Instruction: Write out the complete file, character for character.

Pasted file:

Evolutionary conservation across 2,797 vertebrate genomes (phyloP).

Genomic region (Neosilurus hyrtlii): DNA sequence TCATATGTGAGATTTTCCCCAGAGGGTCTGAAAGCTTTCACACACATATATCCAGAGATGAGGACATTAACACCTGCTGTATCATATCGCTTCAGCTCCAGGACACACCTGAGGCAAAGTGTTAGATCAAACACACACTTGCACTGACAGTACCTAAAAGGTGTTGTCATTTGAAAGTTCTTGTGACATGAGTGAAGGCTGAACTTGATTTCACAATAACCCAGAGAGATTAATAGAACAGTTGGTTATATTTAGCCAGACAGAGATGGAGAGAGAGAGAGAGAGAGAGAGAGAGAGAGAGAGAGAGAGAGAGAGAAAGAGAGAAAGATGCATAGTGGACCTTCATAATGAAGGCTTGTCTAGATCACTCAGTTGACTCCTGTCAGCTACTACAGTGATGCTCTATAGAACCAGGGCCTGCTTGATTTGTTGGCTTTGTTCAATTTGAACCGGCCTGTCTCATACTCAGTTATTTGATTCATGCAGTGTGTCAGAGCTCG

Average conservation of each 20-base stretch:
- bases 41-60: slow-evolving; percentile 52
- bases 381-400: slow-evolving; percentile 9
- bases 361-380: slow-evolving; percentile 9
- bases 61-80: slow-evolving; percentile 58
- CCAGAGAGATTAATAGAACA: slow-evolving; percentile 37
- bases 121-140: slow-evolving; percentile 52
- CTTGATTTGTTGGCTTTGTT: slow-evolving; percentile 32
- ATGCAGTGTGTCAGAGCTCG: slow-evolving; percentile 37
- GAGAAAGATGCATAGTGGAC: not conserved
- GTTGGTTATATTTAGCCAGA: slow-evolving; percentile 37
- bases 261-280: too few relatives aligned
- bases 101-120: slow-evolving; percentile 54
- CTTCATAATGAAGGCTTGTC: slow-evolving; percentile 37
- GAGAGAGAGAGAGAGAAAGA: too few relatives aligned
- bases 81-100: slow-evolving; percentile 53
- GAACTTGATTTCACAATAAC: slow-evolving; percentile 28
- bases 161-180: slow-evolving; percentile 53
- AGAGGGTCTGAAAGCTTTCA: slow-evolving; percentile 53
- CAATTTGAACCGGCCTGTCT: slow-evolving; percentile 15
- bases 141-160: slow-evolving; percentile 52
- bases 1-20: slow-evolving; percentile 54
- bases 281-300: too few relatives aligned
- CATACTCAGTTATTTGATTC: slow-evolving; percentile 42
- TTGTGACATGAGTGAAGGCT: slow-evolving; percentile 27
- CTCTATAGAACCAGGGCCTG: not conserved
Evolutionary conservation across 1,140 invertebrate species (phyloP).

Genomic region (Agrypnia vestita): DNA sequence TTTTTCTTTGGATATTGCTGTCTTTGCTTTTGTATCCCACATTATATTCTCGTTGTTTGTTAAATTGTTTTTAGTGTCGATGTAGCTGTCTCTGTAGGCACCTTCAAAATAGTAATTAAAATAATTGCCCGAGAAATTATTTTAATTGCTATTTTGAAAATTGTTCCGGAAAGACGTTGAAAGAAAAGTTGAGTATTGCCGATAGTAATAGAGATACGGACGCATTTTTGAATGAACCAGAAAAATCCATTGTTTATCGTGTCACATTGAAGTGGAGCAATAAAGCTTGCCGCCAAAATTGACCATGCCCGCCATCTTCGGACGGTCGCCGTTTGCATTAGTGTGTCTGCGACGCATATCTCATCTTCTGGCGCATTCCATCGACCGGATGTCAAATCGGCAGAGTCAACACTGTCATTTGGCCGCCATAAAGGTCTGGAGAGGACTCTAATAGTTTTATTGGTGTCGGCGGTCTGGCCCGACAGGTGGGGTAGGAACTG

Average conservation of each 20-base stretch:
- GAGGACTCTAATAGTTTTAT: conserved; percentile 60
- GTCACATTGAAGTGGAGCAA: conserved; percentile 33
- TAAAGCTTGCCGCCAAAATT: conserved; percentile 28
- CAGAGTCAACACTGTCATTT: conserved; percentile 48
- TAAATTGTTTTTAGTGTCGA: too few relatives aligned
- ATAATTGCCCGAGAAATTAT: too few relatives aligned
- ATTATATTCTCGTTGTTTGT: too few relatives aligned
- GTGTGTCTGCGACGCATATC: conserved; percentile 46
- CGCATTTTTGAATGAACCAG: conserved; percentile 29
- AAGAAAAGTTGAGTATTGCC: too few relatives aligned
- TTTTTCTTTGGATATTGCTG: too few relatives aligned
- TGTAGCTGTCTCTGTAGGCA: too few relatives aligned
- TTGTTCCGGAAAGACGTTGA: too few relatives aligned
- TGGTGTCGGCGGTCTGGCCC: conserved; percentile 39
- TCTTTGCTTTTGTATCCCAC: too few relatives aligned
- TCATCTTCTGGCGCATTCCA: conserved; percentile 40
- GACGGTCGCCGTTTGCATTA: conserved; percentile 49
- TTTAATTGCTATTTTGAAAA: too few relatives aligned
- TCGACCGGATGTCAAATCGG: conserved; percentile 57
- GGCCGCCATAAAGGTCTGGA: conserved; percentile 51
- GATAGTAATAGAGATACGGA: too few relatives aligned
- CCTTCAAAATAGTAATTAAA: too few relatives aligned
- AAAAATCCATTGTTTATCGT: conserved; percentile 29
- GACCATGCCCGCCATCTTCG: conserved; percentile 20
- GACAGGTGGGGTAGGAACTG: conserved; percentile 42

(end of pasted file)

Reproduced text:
Evolutionary conservation across 2,797 vertebrate genomes (phyloP).

Genomic region (Neosilurus hyrtlii): DNA sequence TCATATGTGAGATTTTCCCCAGAGGGTCTGAAAGCTTTCACACACATATATCCAGAGATGAGGACATTAACACCTGCTGTATCATATCGCTTCAGCTCCAGGACACACCTGAGGCAAAGTGTTAGATCAAACACACACTTGCACTGACAGTACCTAAAAGGTGTTGTCATTTGAAAGTTCTTGTGACATGAGTGAAGGCTGAACTTGATTTCACAATAACCCAGAGAGATTAATAGAACAGTTGGTTATATTTAGCCAGACAGAGATGGAGAGAGAGAGAGAGAGAGAGAGAGAGAGAGAGAGAGAGAGAGAGAGAAAGAGAGAAAGATGCATAGTGGACCTTCATAATGAAGGCTTGTCTAGATCACTCAGTTGACTCCTGTCAGCTACTACAGTGATGCTCTATAGAACCAGGGCCTGCTTGATTTGTTGGCTTTGTTCAATTTGAACCGGCCTGTCTCATACTCAGTTATTTGATTCATGCAGTGTGTCAGAGCTCG

Average conservation of each 20-base stretch:
- bases 41-60: slow-evolving; percentile 52
- bases 381-400: slow-evolving; percentile 9
- bases 361-380: slow-evolving; percentile 9
- bases 61-80: slow-evolving; percentile 58
- CCAGAGAGATTAATAGAACA: slow-evolving; percentile 37
- bases 121-140: slow-evolving; percentile 52
- CTTGATTTGTTGGCTTTGTT: slow-evolving; percentile 32
- ATGCAGTGTGTCAGAGCTCG: slow-evolving; percentile 37
- GAGAAAGATGCATAGTGGAC: not conserved
- GTTGGTTATATTTAGCCAGA: slow-evolving; percentile 37
- bases 261-280: too few relatives aligned
- bases 101-120: slow-evolving; percentile 54
- CTTCATAATGAAGGCTTGTC: slow-evolving; percentile 37
- GAGAGAGAGAGAGAGAAAGA: too few relatives aligned
- bases 81-100: slow-evolving; percentile 53
- GAACTTGATTTCACAATAAC: slow-evolving; percentile 28
- bases 161-180: slow-evolving; percentile 53
- AGAGGGTCTGAAAGCTTTCA: slow-evolving; percentile 53
- CAATTTGAACCGGCCTGTCT: slow-evolving; percentile 15
- bases 141-160: slow-evolving; percentile 52
- bases 1-20: slow-evolving; percentile 54
- bases 281-300: too few relatives aligned
- CATACTCAGTTATTTGATTC: slow-evolving; percentile 42
- TTGTGACATGAGTGAAGGCT: slow-evolving; percentile 27
- CTCTATAGAACCAGGGCCTG: not conserved
Evolutionary conservation across 1,140 invertebrate species (phyloP).

Genomic region (Agrypnia vestita): DNA sequence TTTTTCTTTGGATATTGCTGTCTTTGCTTTTGTATCCCACATTATATTCTCGTTGTTTGTTAAATTGTTTTTAGTGTCGATGTAGCTGTCTCTGTAGGCACCTTCAAAATAGTAATTAAAATAATTGCCCGAGAAATTATTTTAATTGCTATTTTGAAAATTGTTCCGGAAAGACGTTGAAAGAAAAGTTGAGTATTGCCGATAGTAATAGAGATACGGACGCATTTTTGAATGAACCAGAAAAATCCATTGTTTATCGTGTCACATTGAAGTGGAGCAATAAAGCTTGCCGCCAAAATTGACCATGCCCGCCATCTTCGGACGGTCGCCGTTTGCATTAGTGTGTCTGCGACGCATATCTCATCTTCTGGCGCATTCCATCGACCGGATGTCAAATCGGCAGAGTCAACACTGTCATTTGGCCGCCATAAAGGTCTGGAGAGGACTCTAATAGTTTTATTGGTGTCGGCGGTCTGGCCCGACAGGTGGGGTAGGAACTG

Average conservation of each 20-base stretch:
- GAGGACTCTAATAGTTTTAT: conserved; percentile 60
- GTCACATTGAAGTGGAGCAA: conserved; percentile 33
- TAAAGCTTGCCGCCAAAATT: conserved; percentile 28
- CAGAGTCAACACTGTCATTT: conserved; percentile 48
- TAAATTGTTTTTAGTGTCGA: too few relatives aligned
- ATAATTGCCCGAGAAATTAT: too few relatives aligned
- ATTATATTCTCGTTGTTTGT: too few relatives aligned
- GTGTGTCTGCGACGCATATC: conserved; percentile 46
- CGCATTTTTGAATGAACCAG: conserved; percentile 29
- AAGAAAAGTTGAGTATTGCC: too few relatives aligned
- TTTTTCTTTGGATATTGCTG: too few relatives aligned
- TGTAGCTGTCTCTGTAGGCA: too few relatives aligned
- TTGTTCCGGAAAGACGTTGA: too few relatives aligned
- TGGTGTCGGCGGTCTGGCCC: conserved; percentile 39
- TCTTTGCTTTTGTATCCCAC: too few relatives aligned
- TCATCTTCTGGCGCATTCCA: conserved; percentile 40
- GACGGTCGCCGTTTGCATTA: conserved; percentile 49
- TTTAATTGCTATTTTGAAAA: too few relatives aligned
- TCGACCGGATGTCAAATCGG: conserved; percentile 57
- GGCCGCCATAAAGGTCTGGA: conserved; percentile 51
- GATAGTAATAGAGATACGGA: too few relatives aligned
- CCTTCAAAATAGTAATTAAA: too few relatives aligned
- AAAAATCCATTGTTTATCGT: conserved; percentile 29
- GACCATGCCCGCCATCTTCG: conserved; percentile 20
- GACAGGTGGGGTAGGAACTG: conserved; percentile 42